[darcs-users] Colin Walters blogs on Arch changesets vs Darcs

Zooko O'Whielacronx zooko at zooko.com
Wed Nov 24 15:06:26 UTC 2004

On 2004, Nov 24, at 03:33, Anthony Towns wrote:

> Colin Walters wrote:
>> My fundamental point (that you trimmed from
>> your reply) is that it seems to me that Darcs cannot scale in its
>> current form.
> So darcs' technique for "scaling" is to use TAGs to imply all the 
> context. So the tag "DARCS-REPO-0.3" implies a dozen patches, and 
> "DARCS-1.0.0" probably implies thousands. As long as the repository 
> you're trying to apply the patch to has that tag, you can basically 
> just ignore all of those thousands of patches, because you don't need 
> to commute around them.
> AIUI, the main reasons darcs doesn't scale well is that it doesn't 
> have great alogrithms for dealing with conflicts (they go 
> exponential), and that it's a memory hog when dealing with large 
> individual patches. But those are "doesn't scale" not "cannot scale", 
> ttbomk.

I think you two are talking about two different things when you say 
"scaling".  Or if you're not, you ought to be!

1.  One issue is that darcs uses information about a lot of different 
patches when doing a darcs get.  Therefore it requires a huge amount of 
RAM.  Or something like that.  I hardly care about this issue so I'm 
not sure about the details.  Issue #1 could be called a problem with 
darcs "scaling" in terms of the amount of memory required for a darcs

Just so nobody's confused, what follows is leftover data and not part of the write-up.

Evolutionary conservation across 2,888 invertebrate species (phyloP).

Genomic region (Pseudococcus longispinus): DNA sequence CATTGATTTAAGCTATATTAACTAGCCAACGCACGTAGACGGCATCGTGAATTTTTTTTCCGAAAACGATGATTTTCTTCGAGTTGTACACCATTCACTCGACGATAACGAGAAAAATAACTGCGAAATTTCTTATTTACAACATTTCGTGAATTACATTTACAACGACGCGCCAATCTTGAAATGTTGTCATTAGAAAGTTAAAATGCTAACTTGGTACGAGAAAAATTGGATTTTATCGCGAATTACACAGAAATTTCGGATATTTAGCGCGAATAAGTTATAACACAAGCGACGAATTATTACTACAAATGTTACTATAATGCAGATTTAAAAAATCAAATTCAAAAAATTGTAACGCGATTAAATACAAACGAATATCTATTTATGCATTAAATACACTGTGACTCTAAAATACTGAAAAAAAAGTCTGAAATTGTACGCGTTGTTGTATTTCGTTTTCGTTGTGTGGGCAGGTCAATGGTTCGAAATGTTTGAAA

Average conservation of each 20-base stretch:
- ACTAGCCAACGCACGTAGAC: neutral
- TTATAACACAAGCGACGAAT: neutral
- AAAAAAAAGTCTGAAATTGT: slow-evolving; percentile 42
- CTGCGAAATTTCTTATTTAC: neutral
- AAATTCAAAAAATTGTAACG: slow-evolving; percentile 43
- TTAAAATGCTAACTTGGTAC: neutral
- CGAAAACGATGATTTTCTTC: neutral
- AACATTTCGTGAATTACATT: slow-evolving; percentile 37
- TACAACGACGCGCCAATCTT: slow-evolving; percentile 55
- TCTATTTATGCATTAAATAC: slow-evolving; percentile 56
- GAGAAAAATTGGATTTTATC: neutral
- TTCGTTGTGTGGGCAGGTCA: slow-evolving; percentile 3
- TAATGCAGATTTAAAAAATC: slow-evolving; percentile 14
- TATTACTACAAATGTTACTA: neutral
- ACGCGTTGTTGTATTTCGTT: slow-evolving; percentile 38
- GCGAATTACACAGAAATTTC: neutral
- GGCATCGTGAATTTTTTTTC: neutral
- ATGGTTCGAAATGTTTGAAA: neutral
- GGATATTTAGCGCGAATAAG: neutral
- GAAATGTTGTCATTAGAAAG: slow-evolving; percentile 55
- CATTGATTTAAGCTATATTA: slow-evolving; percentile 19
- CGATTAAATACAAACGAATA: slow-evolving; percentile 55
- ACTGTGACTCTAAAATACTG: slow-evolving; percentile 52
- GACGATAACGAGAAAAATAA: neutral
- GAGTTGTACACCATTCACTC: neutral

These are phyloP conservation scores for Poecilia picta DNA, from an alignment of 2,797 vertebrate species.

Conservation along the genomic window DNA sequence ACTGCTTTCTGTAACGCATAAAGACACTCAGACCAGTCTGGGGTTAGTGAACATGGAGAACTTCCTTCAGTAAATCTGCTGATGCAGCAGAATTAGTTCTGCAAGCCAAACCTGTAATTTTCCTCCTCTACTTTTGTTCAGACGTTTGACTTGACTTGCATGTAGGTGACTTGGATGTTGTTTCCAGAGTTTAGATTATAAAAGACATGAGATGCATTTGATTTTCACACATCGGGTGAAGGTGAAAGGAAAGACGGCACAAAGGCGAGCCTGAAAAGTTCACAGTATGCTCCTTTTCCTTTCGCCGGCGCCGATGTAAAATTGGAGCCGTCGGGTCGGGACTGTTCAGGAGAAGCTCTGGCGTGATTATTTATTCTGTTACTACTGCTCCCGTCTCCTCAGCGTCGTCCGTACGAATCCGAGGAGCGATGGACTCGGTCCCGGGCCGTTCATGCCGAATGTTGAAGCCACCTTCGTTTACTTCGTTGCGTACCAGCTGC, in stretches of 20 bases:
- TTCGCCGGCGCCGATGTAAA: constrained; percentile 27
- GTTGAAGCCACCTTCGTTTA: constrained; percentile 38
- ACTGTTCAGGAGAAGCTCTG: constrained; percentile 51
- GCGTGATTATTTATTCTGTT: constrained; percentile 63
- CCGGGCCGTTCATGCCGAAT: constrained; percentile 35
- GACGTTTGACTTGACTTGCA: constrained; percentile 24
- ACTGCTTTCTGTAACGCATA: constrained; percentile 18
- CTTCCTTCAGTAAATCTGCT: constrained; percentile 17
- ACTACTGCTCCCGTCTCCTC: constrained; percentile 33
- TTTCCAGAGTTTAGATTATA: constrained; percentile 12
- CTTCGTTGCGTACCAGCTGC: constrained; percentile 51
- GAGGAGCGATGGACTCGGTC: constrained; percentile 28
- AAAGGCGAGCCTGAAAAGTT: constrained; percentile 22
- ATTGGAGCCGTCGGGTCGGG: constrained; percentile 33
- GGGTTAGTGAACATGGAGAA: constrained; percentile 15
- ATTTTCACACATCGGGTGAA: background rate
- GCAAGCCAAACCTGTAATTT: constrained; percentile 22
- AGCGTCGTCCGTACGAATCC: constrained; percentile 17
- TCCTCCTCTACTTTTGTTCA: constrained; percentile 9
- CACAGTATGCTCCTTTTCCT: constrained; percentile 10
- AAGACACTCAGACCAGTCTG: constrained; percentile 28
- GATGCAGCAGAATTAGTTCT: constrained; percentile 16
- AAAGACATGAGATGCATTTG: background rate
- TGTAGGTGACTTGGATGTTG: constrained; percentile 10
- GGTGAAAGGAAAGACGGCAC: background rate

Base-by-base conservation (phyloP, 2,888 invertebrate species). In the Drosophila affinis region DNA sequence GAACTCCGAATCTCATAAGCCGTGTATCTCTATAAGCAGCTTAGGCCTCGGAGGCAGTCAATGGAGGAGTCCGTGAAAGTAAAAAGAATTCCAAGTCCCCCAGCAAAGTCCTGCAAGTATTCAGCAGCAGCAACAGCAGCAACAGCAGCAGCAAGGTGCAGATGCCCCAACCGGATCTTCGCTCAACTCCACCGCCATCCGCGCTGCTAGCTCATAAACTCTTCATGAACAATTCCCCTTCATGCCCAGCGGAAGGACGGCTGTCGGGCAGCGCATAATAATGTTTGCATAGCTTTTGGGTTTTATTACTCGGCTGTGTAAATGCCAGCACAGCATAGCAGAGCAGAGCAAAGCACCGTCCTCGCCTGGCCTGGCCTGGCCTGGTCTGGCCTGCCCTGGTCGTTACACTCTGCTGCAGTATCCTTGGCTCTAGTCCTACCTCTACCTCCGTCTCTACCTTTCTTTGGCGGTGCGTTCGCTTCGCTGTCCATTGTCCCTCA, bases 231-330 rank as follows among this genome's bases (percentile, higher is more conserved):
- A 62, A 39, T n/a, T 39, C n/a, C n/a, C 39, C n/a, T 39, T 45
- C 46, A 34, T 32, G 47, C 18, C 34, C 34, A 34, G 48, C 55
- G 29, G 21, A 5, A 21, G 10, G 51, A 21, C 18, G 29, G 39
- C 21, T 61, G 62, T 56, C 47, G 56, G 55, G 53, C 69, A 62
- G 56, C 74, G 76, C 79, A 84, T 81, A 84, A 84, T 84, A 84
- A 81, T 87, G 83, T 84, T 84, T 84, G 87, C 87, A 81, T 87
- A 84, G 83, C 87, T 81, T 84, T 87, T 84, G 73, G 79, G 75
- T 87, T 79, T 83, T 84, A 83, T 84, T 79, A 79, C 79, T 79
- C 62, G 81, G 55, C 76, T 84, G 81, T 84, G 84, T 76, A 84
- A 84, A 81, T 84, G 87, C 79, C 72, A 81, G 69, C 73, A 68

2  The other issue is that people who share source code in a certain 
project are required to have a shared darcs-history.  This imposes two 

(2.a) every single contributor to the shared source must use darcs, or 
if any contributor does not use darcs then all contributors who do use 
darcs have to agree on a single, centralized, manual mechanism of 
integrating the non-darcs-user's patches,

(2.b) even if two different contributors or groups of contributors are 
using darcs -- for example if all contributors to GNU Emacs and all 
contributors to XEmacs both decide to adopt darcs today -- they still 
have to manually reconstruct the entire history of any patches that 
they want to share.  I really doubt that this is possible.  I've had 
great difficulty doing this with the Shtoom codebase, which is stored 
in a relatively new revision control system (SVN) and which is only a 
year or so old, and which has only one main branch (no forks or 
branches) (excepting my own patches).

Issue #2 could be called a problem with darcs "scaling" in terms of the 
number and diversity of hackers who are going to share source code.

The problem of storing the entire history of the patch in RAM while 
manipulating the patch (issue #1) is separate from the issue of 
*finding* the entire history of the patch (issue #2.b), and of 
generating a shared darcs-representation of that history (issue #2.a.).

I care very much about Issue #2 and only a little about issue #1.  My 
mistaken belief that darcs was better for decentralized sharing of 
source code was why I started using darcs in the first place.



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